Subject(s)
COVID-19 , Child Development , Adolescent , COVID-19/epidemiology , Child , Cross-Sectional Studies , Female , Humans , Male , Sample Size , Surveys and Questionnaires , Young Adult
17.
Infant Ment Health J ; 43(4): 624-637, 2022 07.
Article in English | MEDLINE | ID: covidwho-1872162

ABSTRACT

Early relational health between caregivers and children is foundational for child health and well-being. Children and caregivers are also embedded within multiple systems and sectors, or a "child-serving ecosystem", that shapes child development. Although the COVID-19 pandemic has made this embeddedness abundantly clear, systems remain siloed and lack coordination. Fostering relational health amongst layers of this ecosystem may be a way to systematically support young children and families who are facing adversity. We integrate theory, examples, and empirical findings to develop a conceptual model informed by infant mental health and public health frameworks that illustrates how relational health across the child-serving ecosystem may promote child health and well-being at a population level. Our model articulates what relational health looks like across levels of this ecosystem from primary caregiver-child relationships, to secondary relationships between caregivers and child-serving systems, to tertiary relationships among systems that shape child outcomes directly and indirectly. We posit that positive relational health across levels is critical for promoting child health and well-being broadly. We provide examples of evidence-based approaches that address primary, secondary, and tertiary relational health, and suggest ways to promote relational health through cross-sector training and psychoeducation in the science of early development. This model conceptualizes relational health across the child-serving ecosystem and can serve as a template for promoting child health and well-being in the context of adversity.


La salud de la temprana relación entre quienes prestan cuidado y los niños es fundamental para la salud y el bienestar del niño. Los niños y quienes les cuidan forman parte de múltiples sistemas y sectores, o un "ecosistema de servicio al niño," que moldea el desarrollo del niño. Aunque la pandemia del COVID-19 ha demostrado abundante y claramente esta pertenencia, los sistemas permanecen aislados y les hace falta coordinación. Fomentar la salud de la relación entre las capas del ecosistema pudiera ser una manera de apoyar sistemáticamente a los niños pequeños y familias que se enfrentan con situaciones adversas. Presentamos un modelo conceptual con base en marcos de trabajo de la salud mental infantil y la salud pública que ilustra cómo la salud de la relación a lo largo del ecosistema de servicio al niño pudiera promover el desarrollo del niño al nivel de grupo de población. Nuestro modelo articula cómo aparece la salud de la relación a lo largo de los niveles del ecosistema desde las relaciones entre quien presta el cuidado primario y el niño, hasta las relaciones secundarias entre quienes prestan el cuidado y loa sistemas de servicio al niño, y las relaciones terciarias entre sistemas que amoldan directa e indirectamente los resultados en el niño. Una positiva salud de la relación a través de todos los niveles es esencial para promover la salud y el bienestar del niño de manera amplia. Describimos ejemplos específicos de salud de la relación primaria, secundaria y terciaria, y sugerimos maneras de promover la salud de la relación a través del entrenamiento intersectorial y la educación sicológica dentro de la ciencia del desarrollo temprano. Este modelo conceptualiza la salud de la relación a lo largo del ecosistema de servicio al niño y puede ser un esquema patrón para promover el desarrollo del niño dentro del contexto de situaciones adversas.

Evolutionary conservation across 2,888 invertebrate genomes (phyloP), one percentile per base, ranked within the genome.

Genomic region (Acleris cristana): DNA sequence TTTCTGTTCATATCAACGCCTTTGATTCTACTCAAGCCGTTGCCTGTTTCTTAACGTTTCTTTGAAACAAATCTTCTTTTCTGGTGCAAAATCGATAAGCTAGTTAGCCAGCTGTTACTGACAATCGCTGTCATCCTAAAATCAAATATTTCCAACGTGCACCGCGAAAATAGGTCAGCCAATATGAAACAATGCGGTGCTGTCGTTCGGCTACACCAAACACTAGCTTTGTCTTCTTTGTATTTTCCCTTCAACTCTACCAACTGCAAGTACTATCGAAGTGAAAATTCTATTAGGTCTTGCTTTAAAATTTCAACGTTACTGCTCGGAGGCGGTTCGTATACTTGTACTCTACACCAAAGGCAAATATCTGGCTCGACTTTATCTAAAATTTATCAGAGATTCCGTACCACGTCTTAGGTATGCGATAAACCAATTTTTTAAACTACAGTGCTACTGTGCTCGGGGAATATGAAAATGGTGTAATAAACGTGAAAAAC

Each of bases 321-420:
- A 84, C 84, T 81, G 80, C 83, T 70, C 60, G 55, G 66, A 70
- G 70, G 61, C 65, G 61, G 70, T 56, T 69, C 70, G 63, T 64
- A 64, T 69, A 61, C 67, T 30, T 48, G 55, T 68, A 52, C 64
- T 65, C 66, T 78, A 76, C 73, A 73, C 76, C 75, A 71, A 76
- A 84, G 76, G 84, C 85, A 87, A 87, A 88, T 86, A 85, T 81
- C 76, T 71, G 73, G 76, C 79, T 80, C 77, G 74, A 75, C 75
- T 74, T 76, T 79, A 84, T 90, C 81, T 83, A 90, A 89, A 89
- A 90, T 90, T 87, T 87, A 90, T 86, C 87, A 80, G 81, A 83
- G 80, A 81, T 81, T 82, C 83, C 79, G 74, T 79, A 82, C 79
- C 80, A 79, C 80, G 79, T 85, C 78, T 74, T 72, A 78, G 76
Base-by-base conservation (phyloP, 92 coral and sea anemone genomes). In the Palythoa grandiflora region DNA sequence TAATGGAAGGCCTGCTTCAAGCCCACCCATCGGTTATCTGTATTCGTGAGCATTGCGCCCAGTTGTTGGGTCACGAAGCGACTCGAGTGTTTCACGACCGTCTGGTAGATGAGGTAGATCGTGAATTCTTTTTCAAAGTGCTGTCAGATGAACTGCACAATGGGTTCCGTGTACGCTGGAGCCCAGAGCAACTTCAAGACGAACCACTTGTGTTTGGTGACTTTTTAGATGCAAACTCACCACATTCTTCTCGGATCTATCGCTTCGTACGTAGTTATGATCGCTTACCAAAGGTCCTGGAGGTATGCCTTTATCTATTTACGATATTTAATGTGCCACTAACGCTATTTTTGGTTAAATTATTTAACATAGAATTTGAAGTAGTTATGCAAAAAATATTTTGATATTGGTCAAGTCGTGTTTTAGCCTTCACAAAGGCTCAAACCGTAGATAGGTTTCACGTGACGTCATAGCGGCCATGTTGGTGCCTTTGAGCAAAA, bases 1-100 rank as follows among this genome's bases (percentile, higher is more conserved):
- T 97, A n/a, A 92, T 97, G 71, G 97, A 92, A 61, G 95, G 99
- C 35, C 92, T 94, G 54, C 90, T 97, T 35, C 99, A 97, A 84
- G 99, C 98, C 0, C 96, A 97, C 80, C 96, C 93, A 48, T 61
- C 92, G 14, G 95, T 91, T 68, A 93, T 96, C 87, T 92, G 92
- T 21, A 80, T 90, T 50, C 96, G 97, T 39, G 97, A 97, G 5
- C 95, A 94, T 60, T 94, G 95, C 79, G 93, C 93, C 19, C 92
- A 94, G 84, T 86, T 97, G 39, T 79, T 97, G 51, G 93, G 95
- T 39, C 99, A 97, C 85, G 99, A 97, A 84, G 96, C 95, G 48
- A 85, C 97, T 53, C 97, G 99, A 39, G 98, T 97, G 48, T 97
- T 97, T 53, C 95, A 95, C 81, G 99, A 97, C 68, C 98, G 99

La Santé Relationnelle Précoce entre les personnes prenant soin des enfants et les enfants est fondamentale pour la santé de l'enfant et son bien-être. Les enfants et les personnes prenant soin d'eux sont encastrés dans de multiples systèmes et des secteurs, ou un « écosystème ¼ servant l'enfant qui forme le développement de l'enfant. Bien que la pandémie du Covid19 ait rendu cet encastrement très clair, les systèmes demeurent compartimentés et manquent de coordination. Cultiver la santé relationnelle au sein des couches de l'écosystème pourrait s'avérer être une manière de soutenir des jeunes enfants et les familles faisant face aux obstacles. Nous présentons un modèle conceptuel informé par les structures de la santé mentale du nourrisson et de la santé publique qui illustre la manière dont la santé relationnelle au travers de l'écosystème servant les enfants peut promouvoir le développement de l'enfant au niveau de la population. Notre modèle articule ce à quoi la santé relationnelle ressemble au travers des niveaux de l'écosystème, des relations entre la personne principale qui s'occupe de l'enfant et l'enfant aux relations secondaires entre les personnes prenant soin de l'enfant et les systèmes servant l'enfant, jusqu'aux relations tertiaires entres les systèmes qui donnent forme aux résultats directement et indirectement. Une santé relationnelle positive au travers de tous les niveaux est critique pour la promotion de la santé de l'enfant et de son bien-être en général. Nous décrivons des exemples spécifiques de santé relationnelle primaire, secondaire et tertiaire, et suggérons des manières de promouvoir la santé relationnelle au travers de la formation entre secteurs et de la psychoéducation dans la science du développement précoce. Ce modèle conceptualise la santé relationnelle au travers de l'écosystème servant l'enfant et peut servir de modèle pour la promotion du développement de l'enfant dans le contexte de l'adversité.